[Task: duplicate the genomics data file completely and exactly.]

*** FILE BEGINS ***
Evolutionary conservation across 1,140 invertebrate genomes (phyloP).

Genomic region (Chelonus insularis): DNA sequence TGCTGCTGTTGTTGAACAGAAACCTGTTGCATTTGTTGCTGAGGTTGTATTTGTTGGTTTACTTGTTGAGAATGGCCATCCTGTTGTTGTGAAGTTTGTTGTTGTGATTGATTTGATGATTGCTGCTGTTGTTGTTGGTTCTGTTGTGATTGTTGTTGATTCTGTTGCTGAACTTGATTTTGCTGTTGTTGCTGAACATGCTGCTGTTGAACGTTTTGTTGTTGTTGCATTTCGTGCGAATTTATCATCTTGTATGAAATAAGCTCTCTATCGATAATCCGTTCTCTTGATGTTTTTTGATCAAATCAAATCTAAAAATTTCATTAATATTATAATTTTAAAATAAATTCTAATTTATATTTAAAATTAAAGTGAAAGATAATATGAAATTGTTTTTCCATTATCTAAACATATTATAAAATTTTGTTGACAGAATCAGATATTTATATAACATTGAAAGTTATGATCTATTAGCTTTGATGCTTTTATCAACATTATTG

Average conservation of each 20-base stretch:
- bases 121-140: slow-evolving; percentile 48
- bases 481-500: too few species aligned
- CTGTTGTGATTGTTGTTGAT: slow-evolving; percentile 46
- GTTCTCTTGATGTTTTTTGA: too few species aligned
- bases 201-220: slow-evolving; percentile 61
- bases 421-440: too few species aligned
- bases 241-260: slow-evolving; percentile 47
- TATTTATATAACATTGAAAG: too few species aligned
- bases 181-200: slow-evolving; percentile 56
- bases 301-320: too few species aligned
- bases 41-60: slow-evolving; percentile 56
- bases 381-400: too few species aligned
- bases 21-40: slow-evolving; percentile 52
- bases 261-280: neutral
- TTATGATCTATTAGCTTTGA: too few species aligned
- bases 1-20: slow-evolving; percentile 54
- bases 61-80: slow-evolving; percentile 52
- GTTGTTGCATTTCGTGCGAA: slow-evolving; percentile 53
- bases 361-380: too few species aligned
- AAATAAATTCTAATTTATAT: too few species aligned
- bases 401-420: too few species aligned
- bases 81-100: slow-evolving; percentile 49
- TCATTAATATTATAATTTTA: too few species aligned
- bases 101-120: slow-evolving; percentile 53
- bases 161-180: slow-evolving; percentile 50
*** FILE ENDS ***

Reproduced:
Evolutionary conservation across 1,140 invertebrate genomes (phyloP).

Genomic region (Chelonus insularis): DNA sequence TGCTGCTGTTGTTGAACAGAAACCTGTTGCATTTGTTGCTGAGGTTGTATTTGTTGGTTTACTTGTTGAGAATGGCCATCCTGTTGTTGTGAAGTTTGTTGTTGTGATTGATTTGATGATTGCTGCTGTTGTTGTTGGTTCTGTTGTGATTGTTGTTGATTCTGTTGCTGAACTTGATTTTGCTGTTGTTGCTGAACATGCTGCTGTTGAACGTTTTGTTGTTGTTGCATTTCGTGCGAATTTATCATCTTGTATGAAATAAGCTCTCTATCGATAATCCGTTCTCTTGATGTTTTTTGATCAAATCAAATCTAAAAATTTCATTAATATTATAATTTTAAAATAAATTCTAATTTATATTTAAAATTAAAGTGAAAGATAATATGAAATTGTTTTTCCATTATCTAAACATATTATAAAATTTTGTTGACAGAATCAGATATTTATATAACATTGAAAGTTATGATCTATTAGCTTTGATGCTTTTATCAACATTATTG

Average conservation of each 20-base stretch:
- bases 121-140: slow-evolving; percentile 48
- bases 481-500: too few species aligned
- CTGTTGTGATTGTTGTTGAT: slow-evolving; percentile 46
- GTTCTCTTGATGTTTTTTGA: too few species aligned
- bases 201-220: slow-evolving; percentile 61
- bases 421-440: too few species aligned
- bases 241-260: slow-evolving; percentile 47
- TATTTATATAACATTGAAAG: too few species aligned
- bases 181-200: slow-evolving; percentile 56
- bases 301-320: too few species aligned
- bases 41-60: slow-evolving; percentile 56
- bases 381-400: too few species aligned
- bases 21-40: slow-evolving; percentile 52
- bases 261-280: neutral
- TTATGATCTATTAGCTTTGA: too few species aligned
- bases 1-20: slow-evolving; percentile 54
- bases 61-80: slow-evolving; percentile 52
- GTTGTTGCATTTCGTGCGAA: slow-evolving; percentile 53
- bases 361-380: too few species aligned
- AAATAAATTCTAATTTATAT: too few species aligned
- bases 401-420: too few species aligned
- bases 81-100: slow-evolving; percentile 49
- TCATTAATATTATAATTTTA: too few species aligned
- bases 101-120: slow-evolving; percentile 53
- bases 161-180: slow-evolving; percentile 50